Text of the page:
In India, the level of economic development of its 25 states and 7 territories is as diverse as their religions, ethnicities, and languages. The state of Odissa (Eastern India) belongs to the poorest states in India, which are home to more than half of the country's population.
Installed in Gunupur as part of their missions, the Daughters of Charity work with the abandoned population of the town and its surrounding villages. They assist not only poor, elderly, or disabled people, but also orphaned children as well as women who are discriminated and abused because of their gender.
These people are poor and marginalized. They work as day labourers and migrate to different cities in search of their daily bread. 80% of the population lives in the mountains and their main activity is agriculture.
High unemployment and indebtedness keep them in extreme precariousness and ignorance. These people are neither able to support their children by sending them to school nor are they able to maintain their health.
The lack of clean water (unhygienic toilets, bathing in ponds, rivers, fountains, and reservoirs), and poor conditions concerning hygiene and cooking exacerbate disease. Intestinal problems, diarrhoea, malaria, skin diseases, colds and coughs, tuberculosis, sickle cell, loss of sight, are only some of the diseases that affect the most fragile populations, especially children.
Since their installation, the Daughters of Charity of Gunupur have been trying to provide them with medical help through health centres such as dispensaries or mobile clinics. They have to cross towns on foot or by public transport on a regular basis to reach a hospital and sometimes, when there is an urgent need, they also have to take the children from remote villages to the hospital because the public transport is not available.
In the boarding school they have built, the Daughters of Charity also accommodate poor and illiterate children who, living in rural areas, are less likely to be able to go to school, in particular:
"Thanks to our presence, many of our children now come from very remote villages, which is why we offer them a home, especially the girls. During the holidays, they go back to their villages. There are many other schools in our district, but education is very poor or school fees are too high".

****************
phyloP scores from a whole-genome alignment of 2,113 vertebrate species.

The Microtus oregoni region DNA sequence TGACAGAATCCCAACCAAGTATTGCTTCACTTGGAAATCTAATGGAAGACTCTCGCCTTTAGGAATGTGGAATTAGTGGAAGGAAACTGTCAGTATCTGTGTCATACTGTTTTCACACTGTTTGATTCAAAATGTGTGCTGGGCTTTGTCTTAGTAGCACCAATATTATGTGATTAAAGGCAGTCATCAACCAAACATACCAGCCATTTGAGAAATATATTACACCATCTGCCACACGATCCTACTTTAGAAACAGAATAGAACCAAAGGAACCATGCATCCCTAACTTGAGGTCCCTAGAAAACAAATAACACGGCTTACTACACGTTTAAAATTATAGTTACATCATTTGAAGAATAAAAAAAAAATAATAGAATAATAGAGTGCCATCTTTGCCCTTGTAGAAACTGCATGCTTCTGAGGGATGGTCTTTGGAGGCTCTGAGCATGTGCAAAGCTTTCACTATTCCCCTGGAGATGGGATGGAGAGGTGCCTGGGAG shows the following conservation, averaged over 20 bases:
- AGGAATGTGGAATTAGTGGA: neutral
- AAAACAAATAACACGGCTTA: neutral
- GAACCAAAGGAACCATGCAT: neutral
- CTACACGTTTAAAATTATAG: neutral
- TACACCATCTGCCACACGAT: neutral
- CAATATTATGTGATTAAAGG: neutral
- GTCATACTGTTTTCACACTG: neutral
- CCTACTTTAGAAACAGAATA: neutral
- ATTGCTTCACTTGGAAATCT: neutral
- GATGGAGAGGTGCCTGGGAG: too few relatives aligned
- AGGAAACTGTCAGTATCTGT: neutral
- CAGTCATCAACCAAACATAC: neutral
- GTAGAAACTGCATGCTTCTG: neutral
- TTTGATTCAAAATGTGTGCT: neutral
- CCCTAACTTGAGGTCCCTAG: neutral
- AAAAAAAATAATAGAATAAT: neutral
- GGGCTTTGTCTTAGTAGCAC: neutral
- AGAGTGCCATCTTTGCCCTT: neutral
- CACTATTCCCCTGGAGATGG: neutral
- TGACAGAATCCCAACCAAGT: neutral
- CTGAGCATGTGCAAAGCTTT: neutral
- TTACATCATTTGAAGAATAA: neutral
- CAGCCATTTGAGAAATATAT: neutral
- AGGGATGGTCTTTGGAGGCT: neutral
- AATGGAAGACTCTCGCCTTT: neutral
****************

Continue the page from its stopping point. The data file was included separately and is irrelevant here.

The sisters travel miles to help these families and young children and students, which is why they have inherited the nickname "The 4x4 Sisters".
At present they use an old vehicle donated by the sisters of a neighbouring community, and although it allows them to travel hundreds of kilometres a day, it is frequently in need of expensive repairs.
Given the current law on transport vehicles "Odisha 2019", it is also very difficult to obtain driving licences, and to obtain a certificate of non-pollution for old vehicles.
The acquisition of a vehicle becomes urgent
"That's why I was advised to get a new one, which is very necessary for our community. Our vehicle is used whenever children at school have needs and emergencies, to take sick children to the hospital, and pupils and students to their accommodation, to visit the families we support or to go to government offices. Sometimes we have to take the children back to their village when they have a contagious disease so that the other children do not come into contact with their disease. We are often obliged to rent a vehicle. But this is expensive for us and limits our interventions. The school fees paid by parents and the subsidies we receive barely allow us to pay staff salaries, repairs and maintenance, especially water and electricity, toiletries, first aid, property tax, water tax, legal assistance and other bills.
We can't afford to get a new vehicle on our own."
This inclusive mobility project is destined to the marginalized populations around Gunupur (within a radius of more than 50km around the city).
"Our students come from very poor Sora tribal families who do not have access to basic education in their surrounding area. This is why we make it easier for them to stay in the so-called foyer by offering them food and accommodation for a minimum charge. When they are ill, we take them to the hospital for treatment and in case of serious illness or emergency, we pick them up by car because the villages are very remote and located on the top of the mountains.
With this vehicle, geographical remoteness will no longer be an obstacle for these villagers to have access to health and education
A very big THANK YOU for your support!
I am Sr. Victoria from the Marillac Niketan Community. It is in the foyer in the center of the city of Gunupur that all the people we welcome live and benefit directly or indirectly from our presence. 5 of my sisters and I have the mission to welcome and take care of the education of a growing number of students since 2011.